The Sleep Deprived Cow and the Importance of Corruption Risk Research

November 16, 2016

Have you heard the story about the ex-pat driving home along a European country road who hit a telephone pole?  How about the part of the story where the power was knocked out to the adjacent farm disrupting the sleep of the farmer’s cows and resulting in the farmer threatening to sue the ex-pat for the cow’s sleep deprivation?


And then there was the ex-pat assigned to a Central American country who discovered (just before fleeing out the bedroom window) that his paramour was the wife of the local police chief.


Spanning the globe to Asia, we find a regional judge in need of cash who issued a warrant for the arrest of an ex-pat.


There are a number of factors to consider when selecting the site for a foreign office not least of which is researching the level of corruption.  When a company does take into consideration corruption risk, it is usually from the perspective of impediments to obtain government contracts, product licenses, business visas, etc.  The impact of corruption on the personal lives of ex-pats is not always assessed.


Corruption risk can be determined in several ways.  The first step to take is to review Transparency International’s (TI) Corruption Perceptions Index (CPI).  The CPI pulls from TI’s presence in 100 countries, experts from companies, universities and other NGOs to create tools applicable to a variety of circumstances across different levels within a jurisdiction.  The 2015 CPI includes rankings of 168 jurisdictions.


An additional source of information is the U.S. Department of State Bureau of Consular Affairs’ alerts and warnings.  This information provides, not just a short-term view of current travel conditions, but an indication of the longer term instability of a jurisdiction.


Peers, former colleagues and industry associations can also shed light on real life legal obstacles faced by ex-pats in a particular jurisdiction.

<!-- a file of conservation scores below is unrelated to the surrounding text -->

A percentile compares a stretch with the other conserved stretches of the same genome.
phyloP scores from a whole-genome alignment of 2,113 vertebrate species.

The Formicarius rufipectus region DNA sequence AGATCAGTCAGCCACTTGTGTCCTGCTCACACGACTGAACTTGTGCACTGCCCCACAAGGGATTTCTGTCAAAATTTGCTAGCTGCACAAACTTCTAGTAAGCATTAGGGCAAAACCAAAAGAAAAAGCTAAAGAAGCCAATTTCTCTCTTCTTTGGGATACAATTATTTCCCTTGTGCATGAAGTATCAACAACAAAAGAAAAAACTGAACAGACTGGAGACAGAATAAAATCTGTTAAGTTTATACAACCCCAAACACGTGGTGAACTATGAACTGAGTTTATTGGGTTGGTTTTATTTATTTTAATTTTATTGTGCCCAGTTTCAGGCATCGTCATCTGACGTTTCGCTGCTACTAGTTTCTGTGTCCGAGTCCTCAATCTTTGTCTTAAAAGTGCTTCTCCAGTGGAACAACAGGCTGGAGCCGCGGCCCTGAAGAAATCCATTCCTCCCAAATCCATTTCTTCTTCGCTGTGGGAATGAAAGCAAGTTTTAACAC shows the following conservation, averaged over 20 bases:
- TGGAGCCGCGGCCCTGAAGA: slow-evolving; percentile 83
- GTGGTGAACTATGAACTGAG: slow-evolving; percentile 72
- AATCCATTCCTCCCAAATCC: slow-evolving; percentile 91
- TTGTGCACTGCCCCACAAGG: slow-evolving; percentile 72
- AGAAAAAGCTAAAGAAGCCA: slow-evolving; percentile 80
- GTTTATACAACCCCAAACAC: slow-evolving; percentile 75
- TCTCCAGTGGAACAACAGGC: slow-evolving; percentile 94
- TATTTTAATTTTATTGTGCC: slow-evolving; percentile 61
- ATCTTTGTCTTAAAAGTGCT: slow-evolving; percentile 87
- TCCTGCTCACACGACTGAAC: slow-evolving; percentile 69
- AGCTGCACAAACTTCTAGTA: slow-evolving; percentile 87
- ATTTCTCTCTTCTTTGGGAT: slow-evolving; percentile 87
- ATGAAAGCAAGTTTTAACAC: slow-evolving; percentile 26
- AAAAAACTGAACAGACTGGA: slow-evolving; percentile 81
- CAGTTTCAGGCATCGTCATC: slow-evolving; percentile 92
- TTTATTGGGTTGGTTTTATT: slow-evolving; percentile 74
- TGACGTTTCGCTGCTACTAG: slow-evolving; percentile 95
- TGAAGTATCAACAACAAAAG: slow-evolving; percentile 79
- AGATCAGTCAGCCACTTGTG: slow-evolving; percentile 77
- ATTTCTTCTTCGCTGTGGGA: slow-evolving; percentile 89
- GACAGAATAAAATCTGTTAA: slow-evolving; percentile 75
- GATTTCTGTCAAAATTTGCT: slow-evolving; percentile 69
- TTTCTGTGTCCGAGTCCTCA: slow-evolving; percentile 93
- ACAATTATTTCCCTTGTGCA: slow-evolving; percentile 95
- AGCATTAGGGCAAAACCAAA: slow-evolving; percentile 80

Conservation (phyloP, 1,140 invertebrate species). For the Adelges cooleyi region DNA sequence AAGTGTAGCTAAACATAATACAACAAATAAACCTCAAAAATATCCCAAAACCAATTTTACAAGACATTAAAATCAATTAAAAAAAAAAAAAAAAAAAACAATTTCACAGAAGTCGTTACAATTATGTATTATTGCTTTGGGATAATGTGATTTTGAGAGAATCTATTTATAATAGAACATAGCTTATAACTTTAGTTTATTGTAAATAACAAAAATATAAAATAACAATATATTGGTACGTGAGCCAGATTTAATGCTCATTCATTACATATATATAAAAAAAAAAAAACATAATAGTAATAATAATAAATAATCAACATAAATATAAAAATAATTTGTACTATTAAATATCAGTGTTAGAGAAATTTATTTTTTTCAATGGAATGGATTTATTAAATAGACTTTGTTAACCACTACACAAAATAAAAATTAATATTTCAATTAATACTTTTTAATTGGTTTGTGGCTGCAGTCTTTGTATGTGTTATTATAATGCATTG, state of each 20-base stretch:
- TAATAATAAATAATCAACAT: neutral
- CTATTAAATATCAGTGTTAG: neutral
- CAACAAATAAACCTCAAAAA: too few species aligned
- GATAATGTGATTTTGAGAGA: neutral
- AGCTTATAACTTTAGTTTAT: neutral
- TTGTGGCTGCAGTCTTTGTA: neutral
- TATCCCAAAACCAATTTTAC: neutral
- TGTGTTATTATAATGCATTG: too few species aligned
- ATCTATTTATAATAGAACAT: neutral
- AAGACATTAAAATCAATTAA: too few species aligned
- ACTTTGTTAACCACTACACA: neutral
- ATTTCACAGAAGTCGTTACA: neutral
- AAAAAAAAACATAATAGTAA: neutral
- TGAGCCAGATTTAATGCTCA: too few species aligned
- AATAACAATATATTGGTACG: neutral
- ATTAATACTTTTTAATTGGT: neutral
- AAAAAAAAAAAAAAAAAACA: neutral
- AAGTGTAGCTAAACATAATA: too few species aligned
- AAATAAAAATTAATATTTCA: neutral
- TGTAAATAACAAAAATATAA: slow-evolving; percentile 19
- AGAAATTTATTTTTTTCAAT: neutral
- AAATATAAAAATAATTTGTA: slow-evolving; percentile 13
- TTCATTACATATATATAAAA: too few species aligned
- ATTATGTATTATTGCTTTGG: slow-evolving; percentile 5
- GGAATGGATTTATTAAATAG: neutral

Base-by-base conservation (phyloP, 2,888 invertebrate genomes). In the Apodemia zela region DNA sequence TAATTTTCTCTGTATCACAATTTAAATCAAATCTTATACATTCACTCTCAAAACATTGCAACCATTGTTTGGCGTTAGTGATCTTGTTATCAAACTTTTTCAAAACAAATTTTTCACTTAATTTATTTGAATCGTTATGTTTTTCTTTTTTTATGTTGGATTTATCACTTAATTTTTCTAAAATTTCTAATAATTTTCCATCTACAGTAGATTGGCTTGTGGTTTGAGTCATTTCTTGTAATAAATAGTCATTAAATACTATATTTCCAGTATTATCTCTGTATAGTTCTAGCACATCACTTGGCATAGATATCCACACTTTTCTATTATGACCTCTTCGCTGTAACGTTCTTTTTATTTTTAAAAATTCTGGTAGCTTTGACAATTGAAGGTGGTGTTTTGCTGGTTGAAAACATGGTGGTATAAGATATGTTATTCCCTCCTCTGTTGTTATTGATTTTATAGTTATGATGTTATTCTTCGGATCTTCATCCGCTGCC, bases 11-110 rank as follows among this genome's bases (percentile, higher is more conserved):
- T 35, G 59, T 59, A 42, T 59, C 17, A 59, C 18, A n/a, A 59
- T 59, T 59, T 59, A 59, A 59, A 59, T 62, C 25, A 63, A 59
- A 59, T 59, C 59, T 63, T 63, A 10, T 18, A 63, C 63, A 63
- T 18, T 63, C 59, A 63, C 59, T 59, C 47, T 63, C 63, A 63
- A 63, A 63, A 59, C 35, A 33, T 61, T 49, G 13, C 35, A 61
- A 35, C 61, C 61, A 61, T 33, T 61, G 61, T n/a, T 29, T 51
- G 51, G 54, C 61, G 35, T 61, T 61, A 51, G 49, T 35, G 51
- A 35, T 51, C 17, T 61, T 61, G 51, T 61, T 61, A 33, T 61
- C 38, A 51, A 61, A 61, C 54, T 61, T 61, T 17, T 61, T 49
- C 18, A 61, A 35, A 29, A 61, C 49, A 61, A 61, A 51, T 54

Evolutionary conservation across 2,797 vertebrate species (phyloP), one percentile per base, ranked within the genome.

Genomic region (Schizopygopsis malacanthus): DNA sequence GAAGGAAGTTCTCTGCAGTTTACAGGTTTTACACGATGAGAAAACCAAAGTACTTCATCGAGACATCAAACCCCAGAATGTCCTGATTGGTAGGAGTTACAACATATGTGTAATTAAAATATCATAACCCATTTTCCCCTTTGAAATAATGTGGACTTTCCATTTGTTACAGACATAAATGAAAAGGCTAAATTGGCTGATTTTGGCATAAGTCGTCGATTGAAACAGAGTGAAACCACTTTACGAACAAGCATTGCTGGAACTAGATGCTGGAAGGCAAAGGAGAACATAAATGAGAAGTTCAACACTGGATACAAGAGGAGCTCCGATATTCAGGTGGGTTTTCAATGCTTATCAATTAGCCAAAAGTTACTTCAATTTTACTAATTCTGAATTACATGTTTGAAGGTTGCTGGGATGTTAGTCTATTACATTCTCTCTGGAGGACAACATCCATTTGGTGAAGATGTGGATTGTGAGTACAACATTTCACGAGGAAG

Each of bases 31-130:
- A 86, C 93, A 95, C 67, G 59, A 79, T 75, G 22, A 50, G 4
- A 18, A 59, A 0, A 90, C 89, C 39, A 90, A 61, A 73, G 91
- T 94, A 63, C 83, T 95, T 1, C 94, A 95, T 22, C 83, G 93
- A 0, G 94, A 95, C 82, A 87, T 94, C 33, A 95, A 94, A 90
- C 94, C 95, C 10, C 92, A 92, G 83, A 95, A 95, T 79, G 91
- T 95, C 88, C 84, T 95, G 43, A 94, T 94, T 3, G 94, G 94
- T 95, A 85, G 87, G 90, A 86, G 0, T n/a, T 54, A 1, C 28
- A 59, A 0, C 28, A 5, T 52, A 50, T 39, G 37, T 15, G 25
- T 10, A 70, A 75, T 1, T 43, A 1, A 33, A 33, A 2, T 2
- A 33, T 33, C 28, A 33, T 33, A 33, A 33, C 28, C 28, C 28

It is critical to engage the services of a trusted local law firm prior to finalizing the choice of jurisdiction.  Local counsel will advise on laws that may directly impact the personal legal risk to an employee in her role as managing director of a subsidiary, country manager, driver of an automobile, apartment tenant, socialite, etc.  Reliable counsel will also provide insight regarding the reliability of fair-handed treatment by the criminal justice and judiciary systems.


The above anecdotes are all true.  In each situation, the company protected the employee but not without cost to the business.  The employee who disturbed the cow was promptly repatriated and the company paid the farmer a settlement to avoid the company losing any work visas.  The passionate manager was hurriedly whisked away on a company plane.  The regional manager was moved from hotel to hotel around the country until an order was obtained from a higher court nullifying the arrest warrant.


The jurisdiction assessment process can be time consuming and without the appropriate staff can be overwhelming.  If you would like assistance with navigating the legal risks associated with establishing an office in a new jurisdiction, including establishing local counsel relationships, please contact me at elizabeth@elizabethmcmorrowlaw.com 

 

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